One in five sizeable Scottish businesses suffering financial stress
One in five major businesses in Scotland are ‘financially stressed’ according to new research from KPMG.
Examining the filings of Scottish businesses with revenues in excess of £10 million, the firm identified 21% of Scottish businesses suffering financial distress, representing a 22% increase over the most recent 5 year period.
Despite the negative trend, Scotland compares favourably to the rest of the UK, where 24% of businesses are suffering financial stress and 4% of business are facing acute financial distress (3% in Scotland).
KPMG’s analysis reveals the sectors bearing the largest numbers of companies in financial stress and distress are: Business Services; Building & Construction; Consumer production; Leisure & Hospitality; and Industrial Manufacturing.
Consumer production (one in four) and Leisure & Hospitality (one in three) are the sectors with the highest proportions of stress. Both industries have witnessed a marked increase in stress since 2017.
Meanwhile, Business Services and Industrial Manufacturing are showing stress in line with the Scottish average (one in five) and are tracking largely flat against previous year’s results.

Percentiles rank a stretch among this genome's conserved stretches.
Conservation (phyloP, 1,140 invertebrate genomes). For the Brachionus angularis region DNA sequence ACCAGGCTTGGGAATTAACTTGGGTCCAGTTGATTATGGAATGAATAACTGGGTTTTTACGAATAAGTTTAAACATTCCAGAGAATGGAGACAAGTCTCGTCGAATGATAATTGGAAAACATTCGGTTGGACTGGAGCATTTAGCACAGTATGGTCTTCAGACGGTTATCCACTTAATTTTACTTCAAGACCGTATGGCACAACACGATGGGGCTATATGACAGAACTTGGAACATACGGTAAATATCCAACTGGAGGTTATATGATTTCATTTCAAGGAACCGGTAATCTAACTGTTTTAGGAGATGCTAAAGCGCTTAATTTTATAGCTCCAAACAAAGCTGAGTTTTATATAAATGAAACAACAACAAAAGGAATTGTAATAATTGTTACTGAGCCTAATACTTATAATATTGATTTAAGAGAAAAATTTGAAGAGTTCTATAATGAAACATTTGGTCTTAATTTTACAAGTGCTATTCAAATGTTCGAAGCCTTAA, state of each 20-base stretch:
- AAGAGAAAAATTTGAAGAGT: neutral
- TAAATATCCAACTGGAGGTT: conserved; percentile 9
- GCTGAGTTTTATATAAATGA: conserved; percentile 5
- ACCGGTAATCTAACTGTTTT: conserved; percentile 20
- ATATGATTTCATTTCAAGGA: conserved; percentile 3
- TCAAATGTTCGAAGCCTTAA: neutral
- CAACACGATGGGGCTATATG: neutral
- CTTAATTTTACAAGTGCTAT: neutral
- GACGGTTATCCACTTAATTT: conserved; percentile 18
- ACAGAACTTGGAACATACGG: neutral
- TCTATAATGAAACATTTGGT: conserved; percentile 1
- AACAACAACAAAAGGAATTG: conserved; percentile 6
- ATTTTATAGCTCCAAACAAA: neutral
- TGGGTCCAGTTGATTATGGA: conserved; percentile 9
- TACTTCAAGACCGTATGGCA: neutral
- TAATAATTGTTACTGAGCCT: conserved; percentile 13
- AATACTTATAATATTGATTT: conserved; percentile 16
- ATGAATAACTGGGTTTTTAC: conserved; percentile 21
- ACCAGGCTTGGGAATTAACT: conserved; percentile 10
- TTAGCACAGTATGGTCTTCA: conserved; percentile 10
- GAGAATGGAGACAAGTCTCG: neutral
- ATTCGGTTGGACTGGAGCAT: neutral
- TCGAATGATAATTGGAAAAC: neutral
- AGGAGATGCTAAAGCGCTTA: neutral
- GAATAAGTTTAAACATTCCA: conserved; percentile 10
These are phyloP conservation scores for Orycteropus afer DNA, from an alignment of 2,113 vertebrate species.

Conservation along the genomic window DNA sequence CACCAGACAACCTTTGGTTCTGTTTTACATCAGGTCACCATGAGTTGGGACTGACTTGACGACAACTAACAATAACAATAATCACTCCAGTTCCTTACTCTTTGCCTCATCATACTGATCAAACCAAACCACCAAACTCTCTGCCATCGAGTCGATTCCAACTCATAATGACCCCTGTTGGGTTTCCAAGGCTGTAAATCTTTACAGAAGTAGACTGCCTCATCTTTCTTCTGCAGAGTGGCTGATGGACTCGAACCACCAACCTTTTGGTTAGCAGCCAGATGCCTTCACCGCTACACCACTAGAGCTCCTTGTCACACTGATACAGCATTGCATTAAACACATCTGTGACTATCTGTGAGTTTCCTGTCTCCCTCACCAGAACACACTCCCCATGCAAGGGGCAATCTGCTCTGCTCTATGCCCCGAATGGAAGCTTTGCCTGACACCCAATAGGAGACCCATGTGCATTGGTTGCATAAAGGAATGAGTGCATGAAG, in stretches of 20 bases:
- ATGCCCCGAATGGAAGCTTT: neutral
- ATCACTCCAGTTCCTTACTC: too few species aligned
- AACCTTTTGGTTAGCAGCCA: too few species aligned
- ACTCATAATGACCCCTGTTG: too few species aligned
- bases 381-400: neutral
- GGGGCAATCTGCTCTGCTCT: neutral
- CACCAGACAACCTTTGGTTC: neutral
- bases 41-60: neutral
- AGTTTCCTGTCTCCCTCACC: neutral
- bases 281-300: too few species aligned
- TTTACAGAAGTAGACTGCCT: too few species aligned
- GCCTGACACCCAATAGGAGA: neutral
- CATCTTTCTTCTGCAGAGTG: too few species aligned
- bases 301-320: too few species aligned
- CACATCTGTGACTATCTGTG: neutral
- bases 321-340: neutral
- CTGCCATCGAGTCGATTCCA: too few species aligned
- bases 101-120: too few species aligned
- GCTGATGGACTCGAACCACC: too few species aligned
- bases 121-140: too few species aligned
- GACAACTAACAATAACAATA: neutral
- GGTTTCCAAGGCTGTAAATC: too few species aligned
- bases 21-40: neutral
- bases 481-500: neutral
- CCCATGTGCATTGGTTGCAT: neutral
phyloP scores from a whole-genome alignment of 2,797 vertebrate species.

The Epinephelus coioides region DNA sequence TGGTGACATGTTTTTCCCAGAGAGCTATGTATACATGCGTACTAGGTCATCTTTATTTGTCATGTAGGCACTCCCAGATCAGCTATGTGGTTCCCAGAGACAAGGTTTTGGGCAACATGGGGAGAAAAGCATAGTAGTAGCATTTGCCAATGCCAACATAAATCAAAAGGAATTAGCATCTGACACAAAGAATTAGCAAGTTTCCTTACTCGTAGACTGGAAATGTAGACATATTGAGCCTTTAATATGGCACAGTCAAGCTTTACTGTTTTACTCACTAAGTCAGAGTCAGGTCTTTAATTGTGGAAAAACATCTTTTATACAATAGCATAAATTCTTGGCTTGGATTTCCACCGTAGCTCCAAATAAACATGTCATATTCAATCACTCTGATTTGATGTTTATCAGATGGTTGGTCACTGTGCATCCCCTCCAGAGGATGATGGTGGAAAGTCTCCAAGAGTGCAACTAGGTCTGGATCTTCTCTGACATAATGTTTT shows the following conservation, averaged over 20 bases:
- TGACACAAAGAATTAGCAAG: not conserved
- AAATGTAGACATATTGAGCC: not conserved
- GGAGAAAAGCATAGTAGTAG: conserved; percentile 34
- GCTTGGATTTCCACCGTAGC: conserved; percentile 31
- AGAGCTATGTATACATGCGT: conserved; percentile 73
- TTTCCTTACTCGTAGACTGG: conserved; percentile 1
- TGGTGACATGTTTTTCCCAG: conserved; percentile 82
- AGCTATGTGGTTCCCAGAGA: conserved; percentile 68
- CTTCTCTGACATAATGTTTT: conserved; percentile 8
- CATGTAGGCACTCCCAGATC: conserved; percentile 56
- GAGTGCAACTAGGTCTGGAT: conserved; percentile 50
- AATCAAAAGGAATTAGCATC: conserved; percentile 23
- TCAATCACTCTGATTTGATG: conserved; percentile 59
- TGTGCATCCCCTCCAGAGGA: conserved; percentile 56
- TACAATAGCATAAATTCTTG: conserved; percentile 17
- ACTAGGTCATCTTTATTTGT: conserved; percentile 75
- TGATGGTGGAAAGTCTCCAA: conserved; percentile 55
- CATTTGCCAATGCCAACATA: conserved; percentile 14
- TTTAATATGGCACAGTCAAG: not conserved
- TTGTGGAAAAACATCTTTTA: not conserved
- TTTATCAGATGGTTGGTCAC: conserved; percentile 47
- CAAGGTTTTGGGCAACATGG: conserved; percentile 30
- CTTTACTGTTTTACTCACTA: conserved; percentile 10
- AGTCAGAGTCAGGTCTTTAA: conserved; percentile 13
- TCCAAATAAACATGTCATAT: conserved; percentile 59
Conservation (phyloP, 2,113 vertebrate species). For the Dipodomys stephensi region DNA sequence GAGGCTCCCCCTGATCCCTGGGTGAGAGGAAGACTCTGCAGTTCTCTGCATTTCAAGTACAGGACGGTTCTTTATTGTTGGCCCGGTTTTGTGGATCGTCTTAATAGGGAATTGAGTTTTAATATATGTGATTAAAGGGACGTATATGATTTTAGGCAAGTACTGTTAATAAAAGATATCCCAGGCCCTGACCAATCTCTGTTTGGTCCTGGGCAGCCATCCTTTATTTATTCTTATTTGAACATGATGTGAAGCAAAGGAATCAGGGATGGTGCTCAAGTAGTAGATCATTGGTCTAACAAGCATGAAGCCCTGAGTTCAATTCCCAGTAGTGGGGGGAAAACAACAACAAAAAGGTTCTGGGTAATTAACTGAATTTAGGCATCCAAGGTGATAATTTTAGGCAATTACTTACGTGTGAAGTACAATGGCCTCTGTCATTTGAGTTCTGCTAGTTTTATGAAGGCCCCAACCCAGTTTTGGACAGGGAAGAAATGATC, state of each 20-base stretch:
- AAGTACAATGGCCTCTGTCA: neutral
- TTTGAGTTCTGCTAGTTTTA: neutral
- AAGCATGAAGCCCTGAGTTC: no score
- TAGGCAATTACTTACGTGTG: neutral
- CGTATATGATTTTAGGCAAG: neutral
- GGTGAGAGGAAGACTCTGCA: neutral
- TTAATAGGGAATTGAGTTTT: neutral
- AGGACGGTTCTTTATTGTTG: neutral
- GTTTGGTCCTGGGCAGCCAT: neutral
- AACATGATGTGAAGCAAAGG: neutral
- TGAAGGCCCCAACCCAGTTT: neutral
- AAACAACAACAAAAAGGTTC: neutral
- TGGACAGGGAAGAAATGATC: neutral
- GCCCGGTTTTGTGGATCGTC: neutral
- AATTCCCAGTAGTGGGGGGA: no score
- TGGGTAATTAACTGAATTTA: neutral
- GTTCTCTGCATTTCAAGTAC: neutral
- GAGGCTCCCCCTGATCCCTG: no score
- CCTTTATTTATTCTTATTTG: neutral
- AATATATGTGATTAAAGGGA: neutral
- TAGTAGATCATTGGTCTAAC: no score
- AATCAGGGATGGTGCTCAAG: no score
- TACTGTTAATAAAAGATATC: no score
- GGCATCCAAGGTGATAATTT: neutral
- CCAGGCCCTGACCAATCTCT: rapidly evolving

Only Building & Construction is showing a lower proportion of businesses in stress than the Scottish average (one in six) and an improvement from the previous year (with a year on year decline of 20% of businesses in stress).
Blair Nimmo, head of restructuring at KPMG in the UK, said: “The analysis reflects our historical experience of the Scottish economy namely that it doesn’t experience the same levels of volatility as in England.
“When we drill into the data, the population experiencing more acute financial distress in Scotland has remained flat across the last five years. Contrast this with the North of England and London for example where distress growth rates of more than 10% have been experienced.
“However business leaders in Scotland can’t rest on their laurels. The more disappointing results experienced elsewhere, in combination with increased signs of distress in Scotland is concerning and businesses need to be alert to take early action to rectify issues.”
Alan Flower, head of KPMG’s restructuring advisory team in Scotland, added: “No doubt Brexit uncertainty has had its impact on these results and despite recent progress on that front, until a trade deal is done, the impact assessed and then its operation experienced, uncertainty is going to be the new norm. This uncertainty will impact across sector.
“The well-publicised problems in retail and casual dining are undoubtedly at the heart of Consumer Markets and Leisure and Hospitality sectors appearing on the list of sectors whose performance has declined.
“But notwithstanding this broad analysis, well-run businesses that identify issues early and take action will always succeed despite macro-economic or sectoral issues faced.”